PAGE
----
Use service automation to free FMs from time-consuming work order tasks like scheduling work orders and monitoring contractor compliance. Service automation can automate these activities across all corporate locations from a single dashboard, increasing productivity, lowering expenses, and creating a centralized database for all FM data across the organization.

Mistake Number 3 : Behaving Reactively Rather Than Proactively

Some reactivity is unavoidable in facilities management; equipment can fail unexpectedly, or inclement weather can need a speedy response. The more proactive a facilities department is, the fewer emergencies it will have to deal with and the more money it will save.

Staying Away from It:

To encourage proactivity, FMs might prioritize preventative maintenance. Preventive maintenance, also known as routine maintenance, ensures that equipment is always in good working order, saves money by avoiding expensive comprehensive repairs, and increases brand uptime. An FM software platform may assist make preventive maintenance a priority by automating the scheduling of repetitive work orders, documenting asset warranties, and alerting when service is necessary.

Mistake Number 4 : Failing to prioritize contractor management

Organizations generally lack well-defined processes for locating, engaging, managing, and compensating contractors. This can result in a number of issues, including:

  1. It is challenging to find skilled, compliant contractors at reasonable prices.
  2. There is a mismatch between what FMs expect from service work and how contractors perform it.
  3. Key performance metrics for contractors, such as on-time check-ins, are poorly understood.
  4. The processing of invoices takes a lengthy time.

These challenges can have a negative influence on your FM operations; for example, if you hire contractors that do not satisfy compliance standards, your department may face legal consequences. If you do not have explicit Service Level Agreements (SLAs) in place with your contractors, you will most likely experience delays in response and completion dates, as well as delays in invoicing. If SLAs are not enforced at all stages of the life cycle, you may face a number of difficulties in the ‘store-FM-contractor' interaction. If you do not pay contractors and complete invoices on time, your professional relationship may suffer.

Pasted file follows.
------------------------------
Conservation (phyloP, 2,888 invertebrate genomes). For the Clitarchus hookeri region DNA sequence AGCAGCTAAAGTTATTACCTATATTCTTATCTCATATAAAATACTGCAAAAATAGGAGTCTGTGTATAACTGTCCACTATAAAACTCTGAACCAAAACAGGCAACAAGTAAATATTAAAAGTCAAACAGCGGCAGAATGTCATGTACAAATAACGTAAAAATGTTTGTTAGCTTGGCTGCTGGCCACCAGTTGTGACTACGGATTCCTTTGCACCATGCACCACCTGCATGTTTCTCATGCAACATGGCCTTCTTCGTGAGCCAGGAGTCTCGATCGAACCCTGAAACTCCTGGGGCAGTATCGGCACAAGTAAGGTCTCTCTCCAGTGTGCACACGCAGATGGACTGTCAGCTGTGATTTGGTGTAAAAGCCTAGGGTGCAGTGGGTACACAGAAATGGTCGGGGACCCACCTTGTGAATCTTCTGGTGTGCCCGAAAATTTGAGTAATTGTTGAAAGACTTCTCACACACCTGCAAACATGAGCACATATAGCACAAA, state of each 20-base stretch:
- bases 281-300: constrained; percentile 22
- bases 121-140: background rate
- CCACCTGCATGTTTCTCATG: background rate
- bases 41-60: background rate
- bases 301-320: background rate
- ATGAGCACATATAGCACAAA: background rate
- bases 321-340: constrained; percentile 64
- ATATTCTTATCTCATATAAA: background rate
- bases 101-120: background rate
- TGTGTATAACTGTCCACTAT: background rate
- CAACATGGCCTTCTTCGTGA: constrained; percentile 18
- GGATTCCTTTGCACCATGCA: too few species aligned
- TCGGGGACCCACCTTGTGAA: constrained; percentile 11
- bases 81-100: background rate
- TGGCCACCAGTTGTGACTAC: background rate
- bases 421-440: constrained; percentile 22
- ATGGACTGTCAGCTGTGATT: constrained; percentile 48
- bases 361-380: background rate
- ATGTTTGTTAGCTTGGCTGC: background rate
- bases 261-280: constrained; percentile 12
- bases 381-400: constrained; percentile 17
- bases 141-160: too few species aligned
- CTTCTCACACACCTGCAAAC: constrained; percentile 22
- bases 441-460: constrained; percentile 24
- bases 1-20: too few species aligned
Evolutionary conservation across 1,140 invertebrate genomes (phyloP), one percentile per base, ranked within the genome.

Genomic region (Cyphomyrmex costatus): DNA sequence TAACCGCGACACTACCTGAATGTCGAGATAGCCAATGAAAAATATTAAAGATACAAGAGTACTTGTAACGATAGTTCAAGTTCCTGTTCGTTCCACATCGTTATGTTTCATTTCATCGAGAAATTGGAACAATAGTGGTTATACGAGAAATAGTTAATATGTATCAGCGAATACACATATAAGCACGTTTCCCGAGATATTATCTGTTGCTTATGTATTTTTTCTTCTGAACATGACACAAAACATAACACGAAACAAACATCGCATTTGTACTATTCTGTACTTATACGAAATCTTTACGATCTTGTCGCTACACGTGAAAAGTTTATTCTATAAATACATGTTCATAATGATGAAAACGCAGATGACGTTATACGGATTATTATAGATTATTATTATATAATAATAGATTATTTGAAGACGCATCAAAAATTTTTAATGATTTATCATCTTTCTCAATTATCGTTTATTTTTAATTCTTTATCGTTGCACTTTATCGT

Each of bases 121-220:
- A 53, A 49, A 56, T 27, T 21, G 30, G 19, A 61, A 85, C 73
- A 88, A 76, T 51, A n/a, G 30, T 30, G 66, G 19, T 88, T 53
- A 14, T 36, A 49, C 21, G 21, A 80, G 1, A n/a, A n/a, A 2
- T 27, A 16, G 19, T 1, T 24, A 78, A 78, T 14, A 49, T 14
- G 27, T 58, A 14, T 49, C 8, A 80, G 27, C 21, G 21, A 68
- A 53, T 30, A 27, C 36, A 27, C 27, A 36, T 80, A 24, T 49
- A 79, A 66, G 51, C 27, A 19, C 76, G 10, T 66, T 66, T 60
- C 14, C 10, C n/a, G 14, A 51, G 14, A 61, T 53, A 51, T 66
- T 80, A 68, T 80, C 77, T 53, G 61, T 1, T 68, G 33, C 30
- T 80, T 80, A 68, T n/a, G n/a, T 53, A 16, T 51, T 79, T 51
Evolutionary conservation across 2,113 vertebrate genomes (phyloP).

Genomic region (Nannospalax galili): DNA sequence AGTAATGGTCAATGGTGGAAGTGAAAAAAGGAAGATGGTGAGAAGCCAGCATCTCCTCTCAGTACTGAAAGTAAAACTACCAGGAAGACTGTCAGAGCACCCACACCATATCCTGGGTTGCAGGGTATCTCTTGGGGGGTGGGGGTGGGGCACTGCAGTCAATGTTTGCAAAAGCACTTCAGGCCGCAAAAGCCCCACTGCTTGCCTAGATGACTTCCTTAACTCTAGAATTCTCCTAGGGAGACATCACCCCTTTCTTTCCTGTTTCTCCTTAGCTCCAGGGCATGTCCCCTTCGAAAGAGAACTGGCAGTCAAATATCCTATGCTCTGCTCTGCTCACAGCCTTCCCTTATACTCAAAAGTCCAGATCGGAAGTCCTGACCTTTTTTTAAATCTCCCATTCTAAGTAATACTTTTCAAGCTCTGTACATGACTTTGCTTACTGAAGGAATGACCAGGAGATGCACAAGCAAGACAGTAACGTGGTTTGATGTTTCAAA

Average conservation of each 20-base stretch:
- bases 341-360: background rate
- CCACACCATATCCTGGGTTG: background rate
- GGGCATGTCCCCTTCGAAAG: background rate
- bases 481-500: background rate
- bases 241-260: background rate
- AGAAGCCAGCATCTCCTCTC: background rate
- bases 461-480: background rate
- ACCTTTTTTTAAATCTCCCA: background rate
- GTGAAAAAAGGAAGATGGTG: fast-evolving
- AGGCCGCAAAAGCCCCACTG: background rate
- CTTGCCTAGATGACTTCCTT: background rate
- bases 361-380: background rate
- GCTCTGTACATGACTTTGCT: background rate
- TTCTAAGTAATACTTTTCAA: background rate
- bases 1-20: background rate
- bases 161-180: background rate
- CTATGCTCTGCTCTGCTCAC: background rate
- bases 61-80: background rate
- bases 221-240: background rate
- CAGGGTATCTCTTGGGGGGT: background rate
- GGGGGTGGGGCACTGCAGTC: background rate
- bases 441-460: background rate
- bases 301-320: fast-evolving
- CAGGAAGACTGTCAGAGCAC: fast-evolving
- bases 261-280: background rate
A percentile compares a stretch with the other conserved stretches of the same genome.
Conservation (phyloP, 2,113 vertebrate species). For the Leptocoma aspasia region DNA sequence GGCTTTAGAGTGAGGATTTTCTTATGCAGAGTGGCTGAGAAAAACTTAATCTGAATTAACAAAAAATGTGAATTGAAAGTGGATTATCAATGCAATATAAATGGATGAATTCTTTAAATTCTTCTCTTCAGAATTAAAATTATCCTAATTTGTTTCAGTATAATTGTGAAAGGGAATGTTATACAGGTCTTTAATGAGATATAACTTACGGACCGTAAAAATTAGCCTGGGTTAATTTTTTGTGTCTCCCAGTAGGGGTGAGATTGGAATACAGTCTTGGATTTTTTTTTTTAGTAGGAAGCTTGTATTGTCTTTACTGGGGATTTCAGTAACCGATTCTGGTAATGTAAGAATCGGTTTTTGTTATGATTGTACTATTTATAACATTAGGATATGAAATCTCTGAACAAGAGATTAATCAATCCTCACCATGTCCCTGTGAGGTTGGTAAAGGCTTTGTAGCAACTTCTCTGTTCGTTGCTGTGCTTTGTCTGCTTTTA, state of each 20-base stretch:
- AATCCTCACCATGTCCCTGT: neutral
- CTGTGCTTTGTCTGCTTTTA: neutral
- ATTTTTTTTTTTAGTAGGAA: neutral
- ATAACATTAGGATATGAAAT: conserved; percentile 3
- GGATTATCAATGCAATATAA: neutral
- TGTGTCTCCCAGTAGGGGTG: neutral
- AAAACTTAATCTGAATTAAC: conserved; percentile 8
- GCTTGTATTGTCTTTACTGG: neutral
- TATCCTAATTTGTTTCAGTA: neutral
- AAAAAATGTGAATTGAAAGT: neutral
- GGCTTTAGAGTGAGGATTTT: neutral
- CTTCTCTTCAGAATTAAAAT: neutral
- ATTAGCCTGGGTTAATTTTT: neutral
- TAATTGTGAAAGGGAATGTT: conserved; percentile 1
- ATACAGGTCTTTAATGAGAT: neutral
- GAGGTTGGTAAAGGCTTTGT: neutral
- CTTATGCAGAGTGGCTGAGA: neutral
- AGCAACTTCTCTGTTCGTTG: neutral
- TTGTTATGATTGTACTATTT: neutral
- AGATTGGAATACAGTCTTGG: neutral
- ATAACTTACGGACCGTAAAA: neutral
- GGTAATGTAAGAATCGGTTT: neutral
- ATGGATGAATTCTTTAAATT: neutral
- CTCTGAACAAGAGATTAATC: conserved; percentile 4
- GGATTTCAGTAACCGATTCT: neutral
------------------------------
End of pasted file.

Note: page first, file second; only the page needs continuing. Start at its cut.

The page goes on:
Staying Away from It:

Most importantly, prioritize proper contractor management; ignoring service providers can have major consequences. Treat critical contractors as partners in your FM department, and strive to establish long-term relationships with them. Processing invoices on time, communicating clearly, agreeing on comprehensive SLAs, and offering both good and negative feedback can all assist to enhance your contractor relationships.

Create a contractor management software platform to automate some aspects of contractor relationships, as well as a database of important service data. Contractor management software can give both parties with easy access to SLAs, automatically authorize invoices up to a defined do-not-exceed limit, and track and report contractor performance using customized KPIs. Some platforms also offer searchable contractor directories where you may find the service providers you require, review their compliance information, and read reviews from other companies.